Site icon Black Central Europe

Dark livelihoods (1902)

This article from a popular illustrated newspaper gives us insight into how some black residents of Berlin were making a living, and it also tells us something about the sort of cosmopolitanism associated with Berlin. As this article suggests, many wanted to believe that Berlin and European cities more generally were free of the sorts of violent prejudice that afflicted the United States. Thus the article mentions that the men profiled here are making a respectable living and have even married white women, which is taboo in America. The article implicitly praises these respectable men for confounding stereotypes, but it makes no mention of the struggles that such men as these–or women at all!–faced in Germany.

Jeff Bowersox 


Deutsch

“Dark Livelihoods. On the Professional Lives of Berlin Negroes”

Hardly forty years have passed since the American Civil War made Blacks into free men and American citizens. At that time he could neither read nor write, knew only his master, to whom he belonged body and soul. Then came the Emancipation Proclamation that made Abraham Lincoln’s name immortal and — the Negro was suddenly a free man.

It is amazing wow quickly the race has lifted itself up since then. It can show off senators and pastors, lawyers and millionaires. However, in America this fact is all the more noteworthy given that even the citizens of the United States seem unable to overlook the origins of their Black compatriots

The unfriendly and unjust treatment of Blacks in America is the main reason why the number of Black residents of European cities has steadily grown. Here in Berlin, new dark faces pop up daily, who also in part come from the German colonies. Here one can observe and be amazed at the ability with which they find their way in their given circumstances and climb up to impressive positions. There is, for example, James Allen, a richly talented musician who attended Garfort College, but then gave up his studies to run away with a beautiful artist. Now every night he entertains the guests of a cafe in Friedrichstraße with his piano performances.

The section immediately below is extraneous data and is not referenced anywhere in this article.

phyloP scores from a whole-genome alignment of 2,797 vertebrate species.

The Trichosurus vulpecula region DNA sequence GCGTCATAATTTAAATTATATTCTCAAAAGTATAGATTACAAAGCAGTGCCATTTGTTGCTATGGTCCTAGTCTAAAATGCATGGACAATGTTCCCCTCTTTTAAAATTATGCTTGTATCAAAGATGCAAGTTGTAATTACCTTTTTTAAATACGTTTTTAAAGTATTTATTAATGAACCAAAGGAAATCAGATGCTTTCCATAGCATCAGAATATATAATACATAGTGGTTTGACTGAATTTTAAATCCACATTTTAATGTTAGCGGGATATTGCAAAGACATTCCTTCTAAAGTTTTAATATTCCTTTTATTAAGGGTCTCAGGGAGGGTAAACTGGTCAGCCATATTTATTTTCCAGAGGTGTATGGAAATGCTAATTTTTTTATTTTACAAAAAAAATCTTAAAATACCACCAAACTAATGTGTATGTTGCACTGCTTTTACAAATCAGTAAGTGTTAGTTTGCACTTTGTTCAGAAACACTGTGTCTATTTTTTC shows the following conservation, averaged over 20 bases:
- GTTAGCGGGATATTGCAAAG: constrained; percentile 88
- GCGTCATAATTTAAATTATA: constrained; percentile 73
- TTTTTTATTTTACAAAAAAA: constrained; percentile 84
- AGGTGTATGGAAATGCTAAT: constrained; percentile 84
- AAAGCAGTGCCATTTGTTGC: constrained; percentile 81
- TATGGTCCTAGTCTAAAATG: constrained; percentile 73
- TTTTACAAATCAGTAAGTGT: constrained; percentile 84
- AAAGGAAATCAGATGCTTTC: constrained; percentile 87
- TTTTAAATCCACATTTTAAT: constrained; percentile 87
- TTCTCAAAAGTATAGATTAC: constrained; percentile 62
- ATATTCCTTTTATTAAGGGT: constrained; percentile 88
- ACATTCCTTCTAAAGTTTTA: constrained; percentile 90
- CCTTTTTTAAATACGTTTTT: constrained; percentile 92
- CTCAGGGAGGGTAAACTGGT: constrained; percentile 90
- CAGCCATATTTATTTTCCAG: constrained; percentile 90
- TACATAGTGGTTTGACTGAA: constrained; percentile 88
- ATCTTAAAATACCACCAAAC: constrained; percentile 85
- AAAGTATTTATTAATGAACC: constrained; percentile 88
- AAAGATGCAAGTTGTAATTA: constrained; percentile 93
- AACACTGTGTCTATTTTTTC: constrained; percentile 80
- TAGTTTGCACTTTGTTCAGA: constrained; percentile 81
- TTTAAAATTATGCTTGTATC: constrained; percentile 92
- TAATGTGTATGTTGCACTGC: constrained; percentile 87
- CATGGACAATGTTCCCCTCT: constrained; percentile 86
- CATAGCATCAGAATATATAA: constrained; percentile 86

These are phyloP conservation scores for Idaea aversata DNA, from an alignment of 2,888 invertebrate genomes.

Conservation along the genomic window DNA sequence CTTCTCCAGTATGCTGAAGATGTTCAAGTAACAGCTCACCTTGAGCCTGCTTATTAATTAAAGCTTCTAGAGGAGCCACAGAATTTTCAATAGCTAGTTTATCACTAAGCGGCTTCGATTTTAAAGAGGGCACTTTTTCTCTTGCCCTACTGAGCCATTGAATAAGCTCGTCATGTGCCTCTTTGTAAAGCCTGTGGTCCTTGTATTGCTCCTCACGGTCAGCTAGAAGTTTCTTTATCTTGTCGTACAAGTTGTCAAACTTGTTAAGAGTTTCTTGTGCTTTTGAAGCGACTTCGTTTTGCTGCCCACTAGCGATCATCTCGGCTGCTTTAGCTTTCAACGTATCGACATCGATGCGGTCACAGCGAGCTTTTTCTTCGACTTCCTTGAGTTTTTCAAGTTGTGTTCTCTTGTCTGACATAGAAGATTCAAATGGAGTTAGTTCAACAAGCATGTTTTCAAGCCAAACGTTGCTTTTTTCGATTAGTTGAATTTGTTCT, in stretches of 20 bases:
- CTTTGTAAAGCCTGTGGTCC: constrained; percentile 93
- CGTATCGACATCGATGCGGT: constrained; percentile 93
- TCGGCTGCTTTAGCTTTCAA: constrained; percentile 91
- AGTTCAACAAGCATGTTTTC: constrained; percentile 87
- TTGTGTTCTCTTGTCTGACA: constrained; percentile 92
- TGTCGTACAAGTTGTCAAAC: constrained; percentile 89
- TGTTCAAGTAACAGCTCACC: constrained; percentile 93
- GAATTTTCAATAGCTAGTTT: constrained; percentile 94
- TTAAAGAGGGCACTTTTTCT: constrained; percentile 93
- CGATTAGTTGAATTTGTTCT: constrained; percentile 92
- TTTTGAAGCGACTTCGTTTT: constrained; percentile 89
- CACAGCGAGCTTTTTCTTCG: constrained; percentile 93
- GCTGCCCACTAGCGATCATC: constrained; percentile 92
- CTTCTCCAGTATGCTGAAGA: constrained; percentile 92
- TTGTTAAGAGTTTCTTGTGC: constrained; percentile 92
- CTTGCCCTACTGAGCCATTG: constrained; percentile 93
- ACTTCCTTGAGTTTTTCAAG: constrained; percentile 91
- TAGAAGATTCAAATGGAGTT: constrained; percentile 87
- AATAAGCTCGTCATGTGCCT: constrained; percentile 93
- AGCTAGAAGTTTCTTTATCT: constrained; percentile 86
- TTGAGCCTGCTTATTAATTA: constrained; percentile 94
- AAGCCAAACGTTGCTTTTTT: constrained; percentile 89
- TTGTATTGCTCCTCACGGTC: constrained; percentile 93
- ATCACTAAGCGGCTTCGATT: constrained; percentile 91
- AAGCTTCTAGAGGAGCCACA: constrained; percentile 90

There’s also Joseph Byll, a very notable drawing talent. Until he finished his training he worked as a retuscheur in the studio of a well-known portrait photographer. Also Martin Dibobe and Thomas George must be known to many. Martin Dibobe is one of the Cameroon Negroes of the 1896 Colonial Exhibition. He liked Berlin so much that he made sure he could stay and so he was taken to train with a metal worker. Now the 28-year old Black man has found a position as a train driver with the elevated railway.

Thomas George has the important post of a “initial director” at the gates of the venue the Amorsäle. In his spotless suit, which suits the strongly-formed man excellently, George looks like a real gentleman. No young lady slides past without casting the Black Adonis a soppy look. He and Martin Dibobe and James Allen are married to white women, and they are also already fathers to more or less black-hued babies. Also in this respect do the Negroes living here in Europe have it better than those in America. Specifically, there mixed marriages between whites and Blacks are taboo, in the South even legally forbidden.


Source: Berliner illustrierte Zeitung (15 July 1902). Translated by Jeff Bowersox


Dark Livelihoods by Jeff Bowersox is licensed under a Creative Commons Attribution-ShareAlike 4.0 International License. Permissions beyond the scope of this license may be available at https://blackcentraleurope.com/who-we-are/.


Exit mobile version